‘Historic’ plans to combat child abuse and neglect
The federal government on Tuesday released two national 10-year child protection action plans, prepared in collaboration with state and territory governments.
A specific plan for Aboriginal and Torres Strait Islander families has been developed in consultation with First Nations communities and representative groups.
The blueprints agree on a national approach to empowering the sector’s workforce and improving targeted support for children.
There will also be more investment in First Nations communities to support family support services and child protection.
Minister for Indigenous Australia Linda Burney described the launch of the Action Plans as a historic moment in protecting Australia’s children.
“The number of First Nations children removed from families remains out of control. It’s so high and alarming and needs to go down,” she told reporters in Canberra.
“First Nations people have the answers and need to lead the way on policies and programs that affect us.”
Ms Burney said the government’s planned referendum on an Indigenous vote in Parliament would help solve problems such as child neglect and abuse.
“That’s what a voice for Aboriginal and Torres Strait Islander people is all about, to ensure that community voices are heard in all sectors of government,” she said.
“[We will]finally get the best guidance for solving complex and difficult problems, and we all know how complex and how difficult they are.”
Social Services Secretary Amanda Rishworth said the action plans focus on priority groups who are disadvantaged or vulnerable and are over-represented in Australia’s child protection system.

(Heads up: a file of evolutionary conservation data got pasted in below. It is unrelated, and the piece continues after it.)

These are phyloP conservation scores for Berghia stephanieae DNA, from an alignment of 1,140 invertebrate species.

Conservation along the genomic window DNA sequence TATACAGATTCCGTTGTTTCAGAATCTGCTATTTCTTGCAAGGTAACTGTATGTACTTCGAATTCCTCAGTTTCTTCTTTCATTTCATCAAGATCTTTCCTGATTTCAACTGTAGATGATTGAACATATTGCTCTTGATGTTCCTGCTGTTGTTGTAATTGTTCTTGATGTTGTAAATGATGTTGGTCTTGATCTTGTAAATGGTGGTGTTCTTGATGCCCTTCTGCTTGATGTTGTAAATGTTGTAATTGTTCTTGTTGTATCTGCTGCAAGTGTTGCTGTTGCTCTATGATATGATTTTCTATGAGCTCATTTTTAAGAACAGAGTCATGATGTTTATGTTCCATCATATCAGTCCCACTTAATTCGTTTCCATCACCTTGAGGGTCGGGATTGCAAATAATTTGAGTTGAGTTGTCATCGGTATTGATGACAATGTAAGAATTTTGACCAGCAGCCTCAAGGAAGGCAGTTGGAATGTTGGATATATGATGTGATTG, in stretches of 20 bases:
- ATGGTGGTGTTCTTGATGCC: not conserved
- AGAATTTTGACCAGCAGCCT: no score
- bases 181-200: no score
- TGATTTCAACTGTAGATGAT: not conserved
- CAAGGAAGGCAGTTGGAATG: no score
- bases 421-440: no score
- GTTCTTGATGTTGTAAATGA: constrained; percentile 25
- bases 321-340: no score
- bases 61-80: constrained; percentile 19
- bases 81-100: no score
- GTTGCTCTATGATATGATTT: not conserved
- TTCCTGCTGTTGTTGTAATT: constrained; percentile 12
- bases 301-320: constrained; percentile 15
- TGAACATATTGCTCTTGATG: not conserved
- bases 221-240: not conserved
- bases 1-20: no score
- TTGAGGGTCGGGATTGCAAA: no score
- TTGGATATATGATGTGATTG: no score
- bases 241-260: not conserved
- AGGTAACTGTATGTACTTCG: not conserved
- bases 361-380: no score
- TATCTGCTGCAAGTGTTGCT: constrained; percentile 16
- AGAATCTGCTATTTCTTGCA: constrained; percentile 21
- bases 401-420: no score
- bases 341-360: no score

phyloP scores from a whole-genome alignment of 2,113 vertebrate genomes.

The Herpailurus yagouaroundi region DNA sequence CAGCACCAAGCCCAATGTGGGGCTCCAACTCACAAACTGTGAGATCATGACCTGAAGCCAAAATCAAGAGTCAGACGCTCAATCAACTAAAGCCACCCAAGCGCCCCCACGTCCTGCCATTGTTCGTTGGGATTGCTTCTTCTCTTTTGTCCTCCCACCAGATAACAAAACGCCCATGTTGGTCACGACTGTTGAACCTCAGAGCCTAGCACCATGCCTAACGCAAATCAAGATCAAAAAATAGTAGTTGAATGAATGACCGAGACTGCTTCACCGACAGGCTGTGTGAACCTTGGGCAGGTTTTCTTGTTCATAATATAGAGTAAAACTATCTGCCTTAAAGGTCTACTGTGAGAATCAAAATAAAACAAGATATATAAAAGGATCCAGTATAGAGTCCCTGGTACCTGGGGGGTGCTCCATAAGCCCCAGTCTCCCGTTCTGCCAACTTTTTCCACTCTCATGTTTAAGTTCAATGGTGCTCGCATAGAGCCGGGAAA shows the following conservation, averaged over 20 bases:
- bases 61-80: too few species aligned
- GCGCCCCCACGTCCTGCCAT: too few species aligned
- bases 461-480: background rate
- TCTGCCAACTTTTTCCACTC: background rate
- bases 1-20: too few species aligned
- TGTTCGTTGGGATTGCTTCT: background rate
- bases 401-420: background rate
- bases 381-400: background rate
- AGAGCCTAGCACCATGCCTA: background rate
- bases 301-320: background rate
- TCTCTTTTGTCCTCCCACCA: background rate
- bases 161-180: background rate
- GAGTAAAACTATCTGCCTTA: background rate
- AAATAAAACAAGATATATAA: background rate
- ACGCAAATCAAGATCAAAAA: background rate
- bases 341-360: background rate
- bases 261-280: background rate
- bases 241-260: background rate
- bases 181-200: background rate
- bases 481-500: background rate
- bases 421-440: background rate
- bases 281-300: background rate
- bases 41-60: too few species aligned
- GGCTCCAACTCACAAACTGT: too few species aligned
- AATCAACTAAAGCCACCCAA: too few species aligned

Ms Rishworth said the system will be redesigned to focus on early intervention and prevent numbers of children from even entering care.
“These action plans grew out of a meticulous approach focused on engagement, empowerment and embedding the voice of children and people with lived experience,” she said.
“While our goal will always be that children do not need child safeguarding measures, we also want to ensure that when they do, the solutions are child-centred and supported by their voices.”
The government allocated $30 million in the federal budget for five initiatives.
National Coalition on Child Safety and Wellbeing Chair Jamie Crosby said the safety and wellbeing of Australian children should be the most compelling national priority.
“It’s hard to believe that the number of children and young people in legal care or in child protection systems more broadly continues to increase,” he said.
“The over-representation of First Nations children and youth is heartbreaking.
“Powerful partnerships and ongoing collaboration between all parties are fundamental to achieve real change and improve the lives and safety of children and young people.”